5 Or contentment. BOS can be associated with physical symptoms including insomnia, muscle tension, headaches, and Individual risk factors: Organizational risk factors: gastrointestinal problems. having poor self-esteem heavy workload maladaptive coping mechanisms conflicts with coworkers Magnitude of the Problem younger adults with an diminished resources Healthcare professionals at the front line of care (family idealistic worldview lack of control or input medicine, emergency medicine, general internal medicine, unrealistically high effort-reward imbalance and critical care) report the highest rates of BOS; in excess expectations understaffing of 40%. Working in an Intensive Care Unit (ICU) can be especially stressful due to high patient morbidity and mortality, having financial issues rapid institutional changes challenging daily work routines, and routine encounters with Specific to the critical care environment, risk factors for nurses: traumatic and ethical issues.

6 This level of nearly continuous variability in work schedules stress can rapidly accelerate when caregivers perceive that rapid turnover of patients there is insufficient time or limited resources to properly care for end-of-life events patients. Unfortunately, critical care healthcare professionals have one of the highest rates of BOS. Based upon multiple Critical care physicians share many of the same risk factors as studies, approximately 25-33% of critical care nurses manifest nurses but struggle most with the amount of uninterrupted Am J Respir Crit Care Med Vol. 194, P1-P2, 2016. ATS Public Health Information Series 2016 American Thoracic society American Thoracic society PUBLIC HEALTH | INFORMATION SERIES. work they are expected to complete (weekend and night prevent and treat BOS.)

7 The six standards include: coverage). having skilled communication appropriate staffing Consequences of Burnout Syndrome collaboration meaningful recognition BOS in critical care healthcare professionals may result in effective decision-making authentic leadership post-traumatic stress disorder (PTSD), alcohol abuse, and even A small randomized controlled trial of resilience training suicidal ideation. PTSD is manifest by intrusion, avoidance, was conducted in ICU nurses. Validated surveys were used negative alterations in cognition and mood, and marked to measure resilience, PTSD, anxiety, depression and alterations in arousal and reactivity. PTSD can occur in response Burnout Syndrome . The intervention arm included a two-day to one catastrophic event or after chronic or repetitive exposure educational workshop, written exposure therapy, mindfulness- to traumatic episodes.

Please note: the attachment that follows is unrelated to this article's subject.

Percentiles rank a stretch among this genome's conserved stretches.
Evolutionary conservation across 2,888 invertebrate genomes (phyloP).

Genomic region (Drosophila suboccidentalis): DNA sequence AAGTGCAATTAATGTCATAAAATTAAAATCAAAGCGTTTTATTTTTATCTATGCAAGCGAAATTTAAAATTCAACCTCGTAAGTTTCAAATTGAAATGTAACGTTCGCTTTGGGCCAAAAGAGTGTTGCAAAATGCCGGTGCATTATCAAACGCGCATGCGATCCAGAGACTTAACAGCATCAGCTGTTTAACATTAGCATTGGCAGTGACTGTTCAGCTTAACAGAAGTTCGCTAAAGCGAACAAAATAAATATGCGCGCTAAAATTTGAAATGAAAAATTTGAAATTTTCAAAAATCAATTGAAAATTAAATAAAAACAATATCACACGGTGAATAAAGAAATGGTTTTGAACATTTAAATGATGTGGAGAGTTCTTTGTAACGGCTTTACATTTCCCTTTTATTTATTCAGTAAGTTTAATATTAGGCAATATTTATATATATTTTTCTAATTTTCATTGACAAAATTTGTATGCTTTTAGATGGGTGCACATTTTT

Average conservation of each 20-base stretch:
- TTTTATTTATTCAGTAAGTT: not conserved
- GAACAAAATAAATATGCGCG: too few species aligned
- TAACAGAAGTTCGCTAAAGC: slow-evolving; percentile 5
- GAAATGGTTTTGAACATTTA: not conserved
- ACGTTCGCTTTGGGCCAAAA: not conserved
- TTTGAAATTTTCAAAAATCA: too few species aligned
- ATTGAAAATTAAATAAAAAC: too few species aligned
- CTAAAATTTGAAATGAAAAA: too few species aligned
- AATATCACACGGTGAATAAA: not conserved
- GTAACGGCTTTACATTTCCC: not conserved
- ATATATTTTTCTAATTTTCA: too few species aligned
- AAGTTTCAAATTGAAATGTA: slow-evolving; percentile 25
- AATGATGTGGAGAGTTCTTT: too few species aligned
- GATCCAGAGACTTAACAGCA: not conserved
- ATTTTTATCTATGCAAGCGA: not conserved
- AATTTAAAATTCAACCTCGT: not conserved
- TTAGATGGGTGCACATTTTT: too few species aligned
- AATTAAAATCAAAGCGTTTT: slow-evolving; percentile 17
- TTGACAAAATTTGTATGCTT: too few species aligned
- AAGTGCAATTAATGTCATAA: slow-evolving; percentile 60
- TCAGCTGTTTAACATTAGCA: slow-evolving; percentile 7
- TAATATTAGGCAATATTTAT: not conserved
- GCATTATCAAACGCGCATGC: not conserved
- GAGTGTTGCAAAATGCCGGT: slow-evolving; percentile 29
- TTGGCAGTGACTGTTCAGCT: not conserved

8 Between 22-29% of critical care nurses based stress reduction (MBSR), exercise and event triggered have symptoms of PTSD, and up to 18% of critical care nurses cognitive behavioral therapy sessions. The control arm did not meet the diagnostic criteria for PTSD. have any interventions dictated by the protocol. The results The development of BOS may result in healthcare professionals suggested the intervention was feasible and acceptable. There leaving their profession. Excessive turnover rates increase was also improvement in resilience scores, PTSD symptom healthcare costs, decrease productivity, diminish staff scores and symptoms of depression. Larger randomized morale, and reduce the overall quality of care as experienced controlled trials are needed that are powered to reach professionals who leave the ICU must be replaced.

9 In ICU statistical significance. nurses, turnover occurs frequently with reported annual rates Additional research is needed to identify strategies and ranging between 13-20%: the 2013 average annual turnover interventions that prevent and treat Burnout Syndrome rate for all types of employees was and other psychological disorders such as PTSD, anxiety BOS also results in decreased clinical effectiveness and poor and depression in pulmonary and critical care healthcare work performance that may impact patient care. BOS in professionals. Authors: Meredith Mealer, PhD, Marc Moss, MD.,Vicki Good, Cost of replacing an RN, MSN, CENP, CPPS, David Gozal, MD, MBA, Ruth Kleinpell, ICU nurse is > $65,000 PhD RN FAAN FCCM, Curtis Sessler, MD, FCCP, FCCM.

10 Reviewers: Marianna Sockrider, MD, DrPH, Christopher Slatore, MD, MS. Cost of replacing an ICU physician > $250,000. R Action Steps 1. Understand that there are ways you can manage your work- related stressors that put you at risk for Burnout Syndrome . nurses is associated with lower quality of care, lower patient 2. Engage the support of management, co-workers and friends that may help you cope with stress at work and Burnout satisfaction, increased number of medical errors, increased Syndrome . rates of health-care associated infections, and higher 30-day 3. Take breaks from work. Go outside for a walk or fresh air. mortality rates. There is a strong dose-response and bi- Exercise is known to enhance your physical state and mood. directional relationship between Burnout scores and medical 4.